Another hard rocker featuring a midsection exchange between Blackmore and Lord, with Gillan literally screaming out the final verse. The Mark VII version of Deep Purple (featuring Steve Morse on guitar) re-recorded this song for their 1998 release Abandon, with the revised title of "Bludsucker".

"Child in Time"

Considered one of the most prominent songs of the Mark II era, especially before the release of "Smoke on the Water" in 1972, "Child in Time" goes from quiet sadness to bombastic rocker and back again in a track running over 10 minutes. Lord's organ is most prominent in the quieter parts, as he plays a chord structure inspired by[8] a song by It's a Beautiful Day titled "Bombay Calling". In return It's a Beautiful Day recorded "Wring that Neck" from Deep Purple and called it "Don and Dewey". Gillan's vocals begin softly, evolve into howling and lastly demonstrate his ability to "scream in tune". Blackmore then launches into a guitar solo running over two minutes, before the first verse repeats and the song comes to a crashing end. It would be a concert staple for every version of Deep Purple that included Gillan, up until the singer's voice could no longer support it.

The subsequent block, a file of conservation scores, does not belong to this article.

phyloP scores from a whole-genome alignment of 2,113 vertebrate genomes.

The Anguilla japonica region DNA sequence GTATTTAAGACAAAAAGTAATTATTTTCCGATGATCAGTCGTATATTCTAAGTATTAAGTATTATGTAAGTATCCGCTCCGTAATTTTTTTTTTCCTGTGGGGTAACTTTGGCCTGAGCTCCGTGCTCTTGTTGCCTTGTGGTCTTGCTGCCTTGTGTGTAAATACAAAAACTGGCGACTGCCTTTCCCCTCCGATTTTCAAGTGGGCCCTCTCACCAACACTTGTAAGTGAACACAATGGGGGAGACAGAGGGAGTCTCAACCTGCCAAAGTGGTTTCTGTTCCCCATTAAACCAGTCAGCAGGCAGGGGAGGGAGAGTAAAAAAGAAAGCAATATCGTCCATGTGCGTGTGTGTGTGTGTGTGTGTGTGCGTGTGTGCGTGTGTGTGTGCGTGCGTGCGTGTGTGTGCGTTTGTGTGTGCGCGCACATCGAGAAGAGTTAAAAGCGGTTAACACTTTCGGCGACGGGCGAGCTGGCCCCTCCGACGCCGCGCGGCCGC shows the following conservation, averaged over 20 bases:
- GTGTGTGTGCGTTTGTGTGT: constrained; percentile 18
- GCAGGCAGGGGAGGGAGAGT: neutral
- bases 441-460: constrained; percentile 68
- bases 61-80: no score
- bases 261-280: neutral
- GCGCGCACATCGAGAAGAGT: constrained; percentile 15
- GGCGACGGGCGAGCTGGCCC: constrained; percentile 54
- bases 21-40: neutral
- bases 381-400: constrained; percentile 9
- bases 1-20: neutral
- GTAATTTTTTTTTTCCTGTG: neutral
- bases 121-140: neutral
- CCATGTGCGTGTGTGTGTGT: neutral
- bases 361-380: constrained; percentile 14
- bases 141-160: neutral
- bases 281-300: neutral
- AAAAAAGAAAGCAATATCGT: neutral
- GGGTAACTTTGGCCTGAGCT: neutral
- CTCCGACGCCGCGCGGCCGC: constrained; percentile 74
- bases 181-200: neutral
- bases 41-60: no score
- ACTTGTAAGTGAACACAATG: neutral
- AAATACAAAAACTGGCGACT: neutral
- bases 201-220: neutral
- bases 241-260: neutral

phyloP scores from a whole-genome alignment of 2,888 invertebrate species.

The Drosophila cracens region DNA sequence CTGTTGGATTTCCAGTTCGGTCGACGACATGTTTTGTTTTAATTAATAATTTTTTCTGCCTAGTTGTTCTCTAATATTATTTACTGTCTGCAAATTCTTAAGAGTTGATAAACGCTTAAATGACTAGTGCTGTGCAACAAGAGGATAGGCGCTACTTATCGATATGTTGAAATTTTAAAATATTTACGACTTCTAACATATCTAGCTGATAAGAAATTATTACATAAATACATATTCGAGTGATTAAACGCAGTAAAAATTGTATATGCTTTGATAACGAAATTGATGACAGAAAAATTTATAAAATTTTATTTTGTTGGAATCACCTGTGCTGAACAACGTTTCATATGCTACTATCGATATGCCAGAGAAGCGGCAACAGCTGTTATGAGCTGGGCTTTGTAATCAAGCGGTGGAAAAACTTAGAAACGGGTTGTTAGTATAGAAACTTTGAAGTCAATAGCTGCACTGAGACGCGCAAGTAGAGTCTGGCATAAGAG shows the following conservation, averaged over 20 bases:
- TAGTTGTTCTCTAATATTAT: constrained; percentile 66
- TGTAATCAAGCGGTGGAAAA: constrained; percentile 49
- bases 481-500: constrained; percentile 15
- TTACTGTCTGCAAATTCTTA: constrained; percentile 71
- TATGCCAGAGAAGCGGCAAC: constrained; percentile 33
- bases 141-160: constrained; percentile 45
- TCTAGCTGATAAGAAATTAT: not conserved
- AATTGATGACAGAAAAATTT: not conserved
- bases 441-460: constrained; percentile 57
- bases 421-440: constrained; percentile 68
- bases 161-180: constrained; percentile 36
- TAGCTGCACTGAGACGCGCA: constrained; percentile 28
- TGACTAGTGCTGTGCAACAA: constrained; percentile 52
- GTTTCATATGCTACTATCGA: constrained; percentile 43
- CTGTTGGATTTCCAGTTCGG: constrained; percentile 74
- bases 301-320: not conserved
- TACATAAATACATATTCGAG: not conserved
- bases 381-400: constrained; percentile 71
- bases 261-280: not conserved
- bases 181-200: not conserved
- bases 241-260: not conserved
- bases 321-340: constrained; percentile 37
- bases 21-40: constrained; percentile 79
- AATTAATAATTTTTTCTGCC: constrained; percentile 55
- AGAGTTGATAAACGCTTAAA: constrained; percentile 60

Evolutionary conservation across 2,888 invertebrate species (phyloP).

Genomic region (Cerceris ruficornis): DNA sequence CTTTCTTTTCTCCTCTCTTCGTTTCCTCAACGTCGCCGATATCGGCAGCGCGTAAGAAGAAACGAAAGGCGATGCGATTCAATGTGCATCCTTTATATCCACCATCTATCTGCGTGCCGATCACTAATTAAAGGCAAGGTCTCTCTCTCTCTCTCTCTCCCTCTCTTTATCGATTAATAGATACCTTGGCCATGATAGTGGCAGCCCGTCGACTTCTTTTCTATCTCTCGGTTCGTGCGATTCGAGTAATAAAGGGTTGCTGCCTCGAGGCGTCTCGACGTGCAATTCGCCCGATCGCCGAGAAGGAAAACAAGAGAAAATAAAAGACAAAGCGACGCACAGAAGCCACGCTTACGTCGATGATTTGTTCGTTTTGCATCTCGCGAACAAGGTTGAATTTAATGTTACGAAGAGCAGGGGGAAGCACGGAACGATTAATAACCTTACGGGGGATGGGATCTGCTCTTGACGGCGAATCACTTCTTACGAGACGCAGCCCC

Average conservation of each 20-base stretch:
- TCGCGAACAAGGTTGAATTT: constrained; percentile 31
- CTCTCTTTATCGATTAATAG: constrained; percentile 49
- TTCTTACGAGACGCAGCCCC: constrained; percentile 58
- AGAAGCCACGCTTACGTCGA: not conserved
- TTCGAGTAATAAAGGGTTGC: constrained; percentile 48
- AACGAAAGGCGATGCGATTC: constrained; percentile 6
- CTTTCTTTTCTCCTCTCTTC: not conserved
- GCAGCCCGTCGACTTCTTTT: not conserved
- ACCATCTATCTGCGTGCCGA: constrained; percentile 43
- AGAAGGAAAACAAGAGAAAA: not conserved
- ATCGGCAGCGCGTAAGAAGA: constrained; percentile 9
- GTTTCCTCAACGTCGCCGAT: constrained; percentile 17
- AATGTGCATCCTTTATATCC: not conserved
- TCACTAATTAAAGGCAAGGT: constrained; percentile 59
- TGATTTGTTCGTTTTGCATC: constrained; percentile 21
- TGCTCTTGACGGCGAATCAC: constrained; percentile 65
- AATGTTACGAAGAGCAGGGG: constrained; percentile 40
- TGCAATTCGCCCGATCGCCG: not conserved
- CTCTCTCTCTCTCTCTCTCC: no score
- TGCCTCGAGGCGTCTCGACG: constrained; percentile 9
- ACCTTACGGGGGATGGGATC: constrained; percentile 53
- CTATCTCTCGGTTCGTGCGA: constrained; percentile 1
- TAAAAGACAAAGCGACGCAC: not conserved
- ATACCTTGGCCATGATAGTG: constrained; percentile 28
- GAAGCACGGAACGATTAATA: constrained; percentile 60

Ian Gillan tells on his homepage:

"It was 1969 and the band was rehearsing at a Community Centre in West London; it was either Southall or Hanwell. Jon Lord was dicking around (or 'extemporising on a theme' as it's known in the trade) with a tune from the new album by 'It's a Beautiful Day', it was 'Bombay Calling'. I started singing and the words came easily because we were all aware of the nuclear threat which hovered over us at this time which was probably when the 'cold war' was at its hottest."[9]

"Flight of the Rat"

A hard-rock song featuring a straight-ahead structure of three main power chords. Unlike the call-and-answer solo structure of "Speed King" and "Bloodsucker," Blackmore, Paice and Lord are each accorded their own extended solos on this song. This song was never performed live.

This song was used in the movie The Damned United.